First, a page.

UPDATE: Autodesk Acquisition of Innovyze a $1 Billion Bet on Wet Infrastructure

And a shot across the bow for infrastructure leader, Bentley Systems.


 Innovyze, once known as MWH Soft, is a leading supplier of software for design and simulation of wet infrastructure projects, like sewer systems. (Picture courtesy of Innovyze)

UPDATE March 31, 2021. Autodesk finalized the acquisition and confirmed it was the company’s largest acquisition ever.

Autodesk has announced that it will be acquiring Innovyze, a water-systems software company, for $1 billion, all of it in cash. It will be the largest acquisition ever in Autodesk’s history, topping the $875 million spent on PlanGrid. It is a big bet but Autodesk can cover it. The company had $1.5 billion in cash and equivalent at the end of October, 2020.

Considering it spent $300 million to get a solid stake in CAM with the Delcam acquisition, the Innovyze acquisition is an emphatic statement of how much more serious the company is about the business of civil engineering. A move toward the built environment has been the writing on the wall since the departure of CEO Carl Bass. The company was going to increase its footprint in architecture, engineering and construction even if it meant product design engineering and manufacturing had to take a back seat.

But Bass’ successor, Andrew Anagnost, an aeronautical engineer by education, is not content to be serving up floor plans. Andrew has set his sights over a much broader territory, the multi-trillion-dollar construction industry with civil engineering mega-projects, a territory that has, until now, been ruled by Bentley.

Watch Out, Bentley

Bentley Systems, quietly behind Autodesk in AEC software market share, mindshare and media attention, has nevertheless become #1 in use among government agencies and the engineering, construction and design firms, used by almost every state department of transportation, most of the ENR Design 500 firms — and so many international customers that its annual customer showcase (Year in Infrastructure) has to alternate between Europe and Asia locations to show off just a few of them.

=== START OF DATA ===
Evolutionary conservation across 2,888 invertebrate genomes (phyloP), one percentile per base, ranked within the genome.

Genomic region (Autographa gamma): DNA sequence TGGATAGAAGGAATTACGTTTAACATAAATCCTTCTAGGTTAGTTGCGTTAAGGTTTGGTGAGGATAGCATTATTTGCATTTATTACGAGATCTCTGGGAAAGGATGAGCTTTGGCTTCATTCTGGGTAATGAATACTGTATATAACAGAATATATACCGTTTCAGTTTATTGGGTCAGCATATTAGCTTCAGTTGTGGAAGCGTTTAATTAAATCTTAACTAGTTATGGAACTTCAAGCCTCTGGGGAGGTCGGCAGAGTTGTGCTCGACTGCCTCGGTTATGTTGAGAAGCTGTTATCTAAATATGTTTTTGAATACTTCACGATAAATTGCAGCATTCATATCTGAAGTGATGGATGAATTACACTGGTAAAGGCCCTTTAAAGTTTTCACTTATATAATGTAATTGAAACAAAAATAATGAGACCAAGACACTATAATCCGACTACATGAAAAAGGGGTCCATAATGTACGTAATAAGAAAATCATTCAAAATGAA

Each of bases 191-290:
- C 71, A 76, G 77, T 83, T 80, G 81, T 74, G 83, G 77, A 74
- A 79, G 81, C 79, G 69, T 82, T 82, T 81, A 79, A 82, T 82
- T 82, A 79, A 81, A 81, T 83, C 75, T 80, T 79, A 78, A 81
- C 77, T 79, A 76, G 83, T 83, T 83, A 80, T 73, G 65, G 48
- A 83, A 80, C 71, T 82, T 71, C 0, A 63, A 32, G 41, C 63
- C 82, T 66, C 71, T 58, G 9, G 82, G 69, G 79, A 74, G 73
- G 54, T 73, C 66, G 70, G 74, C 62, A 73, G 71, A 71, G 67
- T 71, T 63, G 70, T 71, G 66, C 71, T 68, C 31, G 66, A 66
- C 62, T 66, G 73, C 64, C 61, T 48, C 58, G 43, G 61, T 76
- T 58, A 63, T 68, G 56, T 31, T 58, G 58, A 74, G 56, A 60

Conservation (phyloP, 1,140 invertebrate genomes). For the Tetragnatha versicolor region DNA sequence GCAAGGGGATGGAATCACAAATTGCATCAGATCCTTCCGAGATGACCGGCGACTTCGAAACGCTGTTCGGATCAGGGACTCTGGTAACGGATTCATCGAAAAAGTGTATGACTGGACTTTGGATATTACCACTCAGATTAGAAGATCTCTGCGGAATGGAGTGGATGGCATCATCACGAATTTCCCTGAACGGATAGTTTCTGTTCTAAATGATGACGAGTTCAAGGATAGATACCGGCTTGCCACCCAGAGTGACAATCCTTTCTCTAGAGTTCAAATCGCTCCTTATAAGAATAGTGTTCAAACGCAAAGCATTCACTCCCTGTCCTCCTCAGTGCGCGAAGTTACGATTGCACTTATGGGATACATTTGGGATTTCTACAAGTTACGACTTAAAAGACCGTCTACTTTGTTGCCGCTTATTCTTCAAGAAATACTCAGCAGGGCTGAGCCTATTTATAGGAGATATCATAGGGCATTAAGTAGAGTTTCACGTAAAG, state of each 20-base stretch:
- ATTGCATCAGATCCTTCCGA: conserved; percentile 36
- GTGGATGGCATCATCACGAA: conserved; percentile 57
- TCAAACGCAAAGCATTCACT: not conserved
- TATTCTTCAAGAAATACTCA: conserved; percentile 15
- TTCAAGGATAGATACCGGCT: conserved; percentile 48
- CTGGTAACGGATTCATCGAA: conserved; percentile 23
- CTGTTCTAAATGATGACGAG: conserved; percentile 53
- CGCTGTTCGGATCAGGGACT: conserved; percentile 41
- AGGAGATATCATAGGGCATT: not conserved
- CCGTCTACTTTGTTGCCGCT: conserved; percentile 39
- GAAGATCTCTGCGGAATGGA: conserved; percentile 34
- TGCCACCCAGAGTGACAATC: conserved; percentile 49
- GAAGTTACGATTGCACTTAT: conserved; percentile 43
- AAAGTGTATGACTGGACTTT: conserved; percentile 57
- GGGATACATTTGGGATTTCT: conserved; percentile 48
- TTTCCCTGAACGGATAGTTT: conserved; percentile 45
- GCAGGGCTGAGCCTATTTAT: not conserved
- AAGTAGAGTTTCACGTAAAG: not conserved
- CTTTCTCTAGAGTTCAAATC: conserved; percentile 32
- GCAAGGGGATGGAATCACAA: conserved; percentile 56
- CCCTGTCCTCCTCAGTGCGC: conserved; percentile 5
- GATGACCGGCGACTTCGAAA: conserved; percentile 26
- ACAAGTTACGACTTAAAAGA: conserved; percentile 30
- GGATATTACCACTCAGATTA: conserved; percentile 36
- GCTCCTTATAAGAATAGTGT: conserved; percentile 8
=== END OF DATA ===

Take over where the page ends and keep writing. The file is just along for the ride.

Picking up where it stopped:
The two titans of CAD in the built world seemed to be content to divide the territory between themselves, with Autodesk supplying design software for every small and medium sized firm under the flag of democratization. They called their market AEC. Bentley Systems called their market “infrastructure” and sold to the elite, large firms. Autodesk was going to help build homes, small office building and get into prefabs. Bentley operated on a larger scale of bridges, dams, sports stadiums, highways and railroads. Their businesses may have intersected in big and tall buildings, where both companies shared customers. There seemed to be enough business for both to be doing well. There was peace in the land. 

But the Innovyze acquisition changes everything.

It Started with Haestad

Bentley acquired its water systems company, Haestad Methods, long ago (2004). Haestad, a pioneer in water modeling, had a 100 employees and annual revenue of $16 million. Terms of the sale were not made public. At that time, the acquisition was given a solid endorsement by infrastructure analyst Alan Farkas, who said the 10% annual growth in water quality engineering is the “most attractive engineering market segment in the U.S.” Bentley was to buy the Portuguese Action Modulers (environmental simulation) in 2017, Plaxis and SoilVision (geotechnical engineering software) in 2018 and Digital Water Works (digital twins for water systems) in 2019, giving it a formidable arsenal to preserve its territory.

Autodesk thinks the Innovyze acquisition will let it address $1.7 billion in new business. Water infrastructure investments globally are expected to be $1.9 billion, according to Global Infrastructure Hub 2020. Innovyze counts 3,000 customers, though many of them (Jacobs, Black and Veatch, AECOM, for example) were already Autodesk customers.


Innovyze was founded in 1996 in Broomfield, Connecticut as MWH Soft. In 2009, it merged with Wallingford Software. It changed its name, a fusion of “innovation” and “analysis,” in 2011.

Innovyze has 240 employees, with about half of them in R&D. It may have been transferring its software and users to the cloud and incorporating AI/ML (machine learning), both initiatives much valued in acquisition targets by Autodesk in the Anagnost era.